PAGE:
APV JEN1 DVD
|Language:||English 115 Mins|
|If you require NTSC copies please click here...|
|Price:||£28.55 (Inc VAT where applicable + P&P worldwide)|
Painting and travelling widely in search of subject matter, Jenny is one of the most distinctive of watercolourists, producing colourful and highly original paintings. In this film she paints and draws in and around Vence in the south of France. While some of these paintings are complete in their own right, her experiences in France also lead her to paint and discuss two larger watercolours that she puts together in the studio.
This DVD is also available packaged with Jenny’s book “Adventurous Watercolours” More info here...
This film is also available to view ONLINE through Video On Demand
Review by Theodora Philcox
I’ve always admired Jenny Wheatley’s highly individual watercolours, so I was very pleased to have the opportunity to explore her methods in her film, Adventurous Watercolours. Working in Vence, the home of the Matisse Chapel in the south of France, Jenny starts by painting an attractive house, seen above a mass of wild flowers. Surprisingly, she uses a ruler, but this is balanced by the enormous freedom with which she adds colour, washing it freely over her soft Indian paper to develop a rich patchwork along with decorative mark making, which harks back to her training as a printmaker. She then moves to paint the hillside village of Gattičres where she speaks about her fascination with the work of Auguste Macke and Paul Klee. As in their work, there is a rhythmic quality to her painting and a great warmth of colour. A further architectural study completes her work in France before she heads back home to work up larger paintings in her studio. Jenny mixes up her paint herself, from pigment, gum arabic and sterilised water. She first works on a large composition featuring one of the Vence buildings, pouring on colour in a manner that looks, deceptively, arbitrary. She is fully in control, however, and after adding a few details to the broader shapes she lays on strips of toilet paper to cover the surface. A roller is then pressed over the tissue to lift off some of the colour and add texture. Returning to the painting later, she fully dampens it in a bath and washes more pigment over the surface. She is really quite physical with it, and as she washes on a particularly strong pigment, you think the painting is lost. Amazingly, you then watch the image find its way out of the paper, and the final result is a triumph. The last painting combines elements from the room she stayed in in Vence, objects around her studio, and furniture from the Matisse museum. Creating a typically quirky Matissian composition, she paints a view through a window that plays around with perspective and pattern. This is a highly engaging film that provides insight into Jenny’s unconventional methods of working that should encourage viewers to become a bit braver.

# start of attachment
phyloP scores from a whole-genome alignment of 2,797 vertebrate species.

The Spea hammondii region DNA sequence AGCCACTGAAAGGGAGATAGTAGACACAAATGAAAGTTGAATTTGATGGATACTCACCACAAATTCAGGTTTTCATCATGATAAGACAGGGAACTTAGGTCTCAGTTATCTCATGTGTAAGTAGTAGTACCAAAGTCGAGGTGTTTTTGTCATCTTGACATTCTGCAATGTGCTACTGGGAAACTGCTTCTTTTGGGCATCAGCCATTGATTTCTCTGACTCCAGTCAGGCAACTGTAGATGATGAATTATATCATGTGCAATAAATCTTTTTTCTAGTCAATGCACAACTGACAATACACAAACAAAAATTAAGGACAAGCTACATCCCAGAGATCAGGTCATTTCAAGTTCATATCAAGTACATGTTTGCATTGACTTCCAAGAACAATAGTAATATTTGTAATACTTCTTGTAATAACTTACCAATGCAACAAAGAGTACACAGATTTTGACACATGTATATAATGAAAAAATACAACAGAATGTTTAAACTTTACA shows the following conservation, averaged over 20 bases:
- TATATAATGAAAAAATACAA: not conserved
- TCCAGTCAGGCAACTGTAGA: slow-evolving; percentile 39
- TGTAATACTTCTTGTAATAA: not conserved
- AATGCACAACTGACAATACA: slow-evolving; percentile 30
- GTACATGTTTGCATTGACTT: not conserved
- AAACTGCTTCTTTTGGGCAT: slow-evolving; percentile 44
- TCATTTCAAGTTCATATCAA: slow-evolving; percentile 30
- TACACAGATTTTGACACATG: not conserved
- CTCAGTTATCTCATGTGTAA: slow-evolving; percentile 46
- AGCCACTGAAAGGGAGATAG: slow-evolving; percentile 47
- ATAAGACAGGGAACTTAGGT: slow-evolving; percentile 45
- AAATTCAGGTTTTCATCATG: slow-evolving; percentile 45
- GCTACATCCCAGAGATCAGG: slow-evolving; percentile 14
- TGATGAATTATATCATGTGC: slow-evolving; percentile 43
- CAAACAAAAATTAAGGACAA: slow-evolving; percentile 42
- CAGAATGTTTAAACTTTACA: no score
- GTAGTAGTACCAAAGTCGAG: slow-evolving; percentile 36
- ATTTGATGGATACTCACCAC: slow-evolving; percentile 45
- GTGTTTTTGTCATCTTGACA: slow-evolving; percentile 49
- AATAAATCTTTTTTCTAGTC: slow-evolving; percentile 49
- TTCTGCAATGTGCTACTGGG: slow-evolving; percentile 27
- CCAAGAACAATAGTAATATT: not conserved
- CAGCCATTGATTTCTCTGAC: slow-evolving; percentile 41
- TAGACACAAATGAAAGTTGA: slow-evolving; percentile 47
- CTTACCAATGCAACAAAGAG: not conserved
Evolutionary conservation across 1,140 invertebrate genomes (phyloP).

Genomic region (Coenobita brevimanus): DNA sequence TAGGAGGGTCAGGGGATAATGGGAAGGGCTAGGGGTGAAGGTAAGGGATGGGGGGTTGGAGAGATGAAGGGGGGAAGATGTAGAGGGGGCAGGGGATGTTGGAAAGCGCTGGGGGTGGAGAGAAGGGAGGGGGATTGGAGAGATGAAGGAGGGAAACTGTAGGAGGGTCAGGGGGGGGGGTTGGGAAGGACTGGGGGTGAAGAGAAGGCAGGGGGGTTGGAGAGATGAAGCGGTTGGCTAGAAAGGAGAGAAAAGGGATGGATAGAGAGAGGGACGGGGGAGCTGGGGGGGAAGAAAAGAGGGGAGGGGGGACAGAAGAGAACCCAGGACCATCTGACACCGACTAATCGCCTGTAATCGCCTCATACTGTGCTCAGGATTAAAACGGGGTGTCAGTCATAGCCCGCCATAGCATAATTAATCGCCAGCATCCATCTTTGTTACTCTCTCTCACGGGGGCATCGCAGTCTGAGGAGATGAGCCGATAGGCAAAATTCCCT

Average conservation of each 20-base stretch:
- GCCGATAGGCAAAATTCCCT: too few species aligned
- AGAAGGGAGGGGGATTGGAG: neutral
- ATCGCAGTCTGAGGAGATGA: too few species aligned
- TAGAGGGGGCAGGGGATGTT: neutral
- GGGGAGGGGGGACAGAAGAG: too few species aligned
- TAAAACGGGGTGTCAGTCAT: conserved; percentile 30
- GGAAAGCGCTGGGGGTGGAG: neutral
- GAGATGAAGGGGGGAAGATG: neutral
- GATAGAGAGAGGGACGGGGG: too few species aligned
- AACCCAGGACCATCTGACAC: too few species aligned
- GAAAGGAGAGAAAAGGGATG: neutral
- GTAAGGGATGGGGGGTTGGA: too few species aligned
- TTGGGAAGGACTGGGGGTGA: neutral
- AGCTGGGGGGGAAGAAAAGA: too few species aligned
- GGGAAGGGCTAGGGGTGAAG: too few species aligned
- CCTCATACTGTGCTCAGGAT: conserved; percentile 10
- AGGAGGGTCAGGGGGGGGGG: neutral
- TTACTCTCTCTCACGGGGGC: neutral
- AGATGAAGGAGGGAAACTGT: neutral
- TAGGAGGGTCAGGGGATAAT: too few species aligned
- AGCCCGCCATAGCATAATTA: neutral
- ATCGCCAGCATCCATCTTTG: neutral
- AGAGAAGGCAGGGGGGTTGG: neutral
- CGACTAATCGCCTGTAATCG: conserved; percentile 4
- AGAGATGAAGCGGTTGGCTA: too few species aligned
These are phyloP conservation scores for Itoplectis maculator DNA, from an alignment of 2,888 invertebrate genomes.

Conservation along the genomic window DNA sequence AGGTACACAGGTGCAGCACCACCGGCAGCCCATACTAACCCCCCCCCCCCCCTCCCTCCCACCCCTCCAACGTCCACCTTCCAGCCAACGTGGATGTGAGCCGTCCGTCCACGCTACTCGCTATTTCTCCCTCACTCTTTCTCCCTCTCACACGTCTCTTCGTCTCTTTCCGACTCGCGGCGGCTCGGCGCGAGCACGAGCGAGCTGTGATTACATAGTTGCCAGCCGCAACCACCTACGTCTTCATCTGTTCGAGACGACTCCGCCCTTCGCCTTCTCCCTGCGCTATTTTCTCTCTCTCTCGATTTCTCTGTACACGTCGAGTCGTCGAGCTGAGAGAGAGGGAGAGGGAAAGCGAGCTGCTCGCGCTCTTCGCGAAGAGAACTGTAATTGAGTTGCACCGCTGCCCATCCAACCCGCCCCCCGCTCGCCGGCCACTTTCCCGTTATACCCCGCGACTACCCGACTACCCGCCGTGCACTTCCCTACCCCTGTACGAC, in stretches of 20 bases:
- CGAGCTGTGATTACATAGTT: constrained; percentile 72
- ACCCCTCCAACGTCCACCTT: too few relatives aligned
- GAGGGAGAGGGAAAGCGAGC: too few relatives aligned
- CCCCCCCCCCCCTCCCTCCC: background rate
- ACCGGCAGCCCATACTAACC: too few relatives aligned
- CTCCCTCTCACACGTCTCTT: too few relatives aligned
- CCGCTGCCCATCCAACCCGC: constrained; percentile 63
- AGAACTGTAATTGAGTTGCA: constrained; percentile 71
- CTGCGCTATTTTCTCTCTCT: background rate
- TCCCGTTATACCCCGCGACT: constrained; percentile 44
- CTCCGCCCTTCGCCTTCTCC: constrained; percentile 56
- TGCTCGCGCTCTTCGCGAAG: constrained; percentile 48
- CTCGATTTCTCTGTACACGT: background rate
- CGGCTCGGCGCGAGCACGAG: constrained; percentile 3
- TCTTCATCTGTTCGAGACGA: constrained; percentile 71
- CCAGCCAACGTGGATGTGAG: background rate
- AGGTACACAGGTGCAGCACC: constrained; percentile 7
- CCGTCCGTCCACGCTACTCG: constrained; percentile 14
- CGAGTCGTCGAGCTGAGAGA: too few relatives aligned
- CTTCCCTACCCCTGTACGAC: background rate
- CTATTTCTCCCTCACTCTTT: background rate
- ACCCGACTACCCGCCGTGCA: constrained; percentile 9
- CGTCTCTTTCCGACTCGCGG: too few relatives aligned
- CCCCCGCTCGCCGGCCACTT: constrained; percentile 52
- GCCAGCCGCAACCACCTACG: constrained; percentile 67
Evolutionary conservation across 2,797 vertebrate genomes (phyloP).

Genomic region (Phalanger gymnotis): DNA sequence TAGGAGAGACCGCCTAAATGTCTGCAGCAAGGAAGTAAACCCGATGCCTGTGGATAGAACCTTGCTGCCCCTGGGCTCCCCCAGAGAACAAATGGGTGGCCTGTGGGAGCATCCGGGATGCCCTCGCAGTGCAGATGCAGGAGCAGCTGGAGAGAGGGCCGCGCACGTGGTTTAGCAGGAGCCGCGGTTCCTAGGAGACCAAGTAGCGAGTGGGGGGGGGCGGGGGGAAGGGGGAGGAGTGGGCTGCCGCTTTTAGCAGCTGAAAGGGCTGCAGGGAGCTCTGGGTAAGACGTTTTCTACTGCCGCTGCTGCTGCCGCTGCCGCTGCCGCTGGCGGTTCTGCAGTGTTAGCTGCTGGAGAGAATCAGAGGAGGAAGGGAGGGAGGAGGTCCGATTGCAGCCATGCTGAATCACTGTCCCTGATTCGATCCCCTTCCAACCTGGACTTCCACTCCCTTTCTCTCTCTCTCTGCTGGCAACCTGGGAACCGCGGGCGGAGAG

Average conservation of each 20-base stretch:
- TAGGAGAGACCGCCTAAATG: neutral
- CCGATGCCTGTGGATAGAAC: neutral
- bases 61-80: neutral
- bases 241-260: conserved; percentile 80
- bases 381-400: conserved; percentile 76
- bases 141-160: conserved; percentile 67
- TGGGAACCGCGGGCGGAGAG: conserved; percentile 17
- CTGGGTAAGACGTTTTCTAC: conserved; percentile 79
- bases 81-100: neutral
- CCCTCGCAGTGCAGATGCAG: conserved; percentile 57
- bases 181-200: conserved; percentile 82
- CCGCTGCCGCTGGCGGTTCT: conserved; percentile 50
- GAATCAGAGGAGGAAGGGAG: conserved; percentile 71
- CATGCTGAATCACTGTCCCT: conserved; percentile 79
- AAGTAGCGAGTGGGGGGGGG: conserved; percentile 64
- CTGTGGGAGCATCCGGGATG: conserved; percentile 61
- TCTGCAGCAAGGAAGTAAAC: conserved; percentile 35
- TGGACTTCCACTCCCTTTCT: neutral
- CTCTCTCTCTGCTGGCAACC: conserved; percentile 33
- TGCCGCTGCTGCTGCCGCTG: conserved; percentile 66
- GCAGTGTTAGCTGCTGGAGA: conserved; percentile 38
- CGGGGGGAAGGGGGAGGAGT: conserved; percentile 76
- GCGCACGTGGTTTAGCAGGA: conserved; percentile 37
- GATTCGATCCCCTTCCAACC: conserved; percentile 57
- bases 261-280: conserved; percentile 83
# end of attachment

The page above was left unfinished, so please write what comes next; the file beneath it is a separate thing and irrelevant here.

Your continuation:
THE ARTIST - November 2011
Review by Oliver Lange
Jenny Wheatley is well known for her wonderful, colourful and exciting watercolours, which are often inspired by characterful buildings. Adventurous Watercolours is a masterclass in working on site in watercolour, as well as in showing how to experience, assess and note down what is important about a subject. We are encouraged not to stray from our initial resolve for the work, to rely on sound drawings as the scaffold for the painting, and not to be afraid to work freely with colour and to experiment. Jenny travels to the south of France where she amasses a superb collection of reference drawings, paintings and photographs, as well as some finished paintings. Back in her studio in Cornwall, Jenny works on two paintings inspired by the reference material she has brought back.
Reviews are shown below. Why not submit your own review?
(8/10) Submitted by: Winnie Brazier 5-Aug-2011
I am a ceramacist trying hard to learn how to work in watercolour when doing research for my work. I bought the book and thoroughly enjoyed it. I know the DVD will be an inspired buy too!!
(9/10) Submitted by: Judith Logan-Farias 3-Oct-2011
I wasn`t disappointed with this film. It shows the amount of time, effort and thought that go into making her colourful paintings. I didn`t realise that Jenny Wheatley had a background in printmaking until watching this film, although considering the importance of pattern and mark-making in her work, I can see the influence coming through. Thoroughly enjoyable, showing information gathering in sketchbooks, painting on location and larger pieces based on these in her studio, which was particularly interesting.
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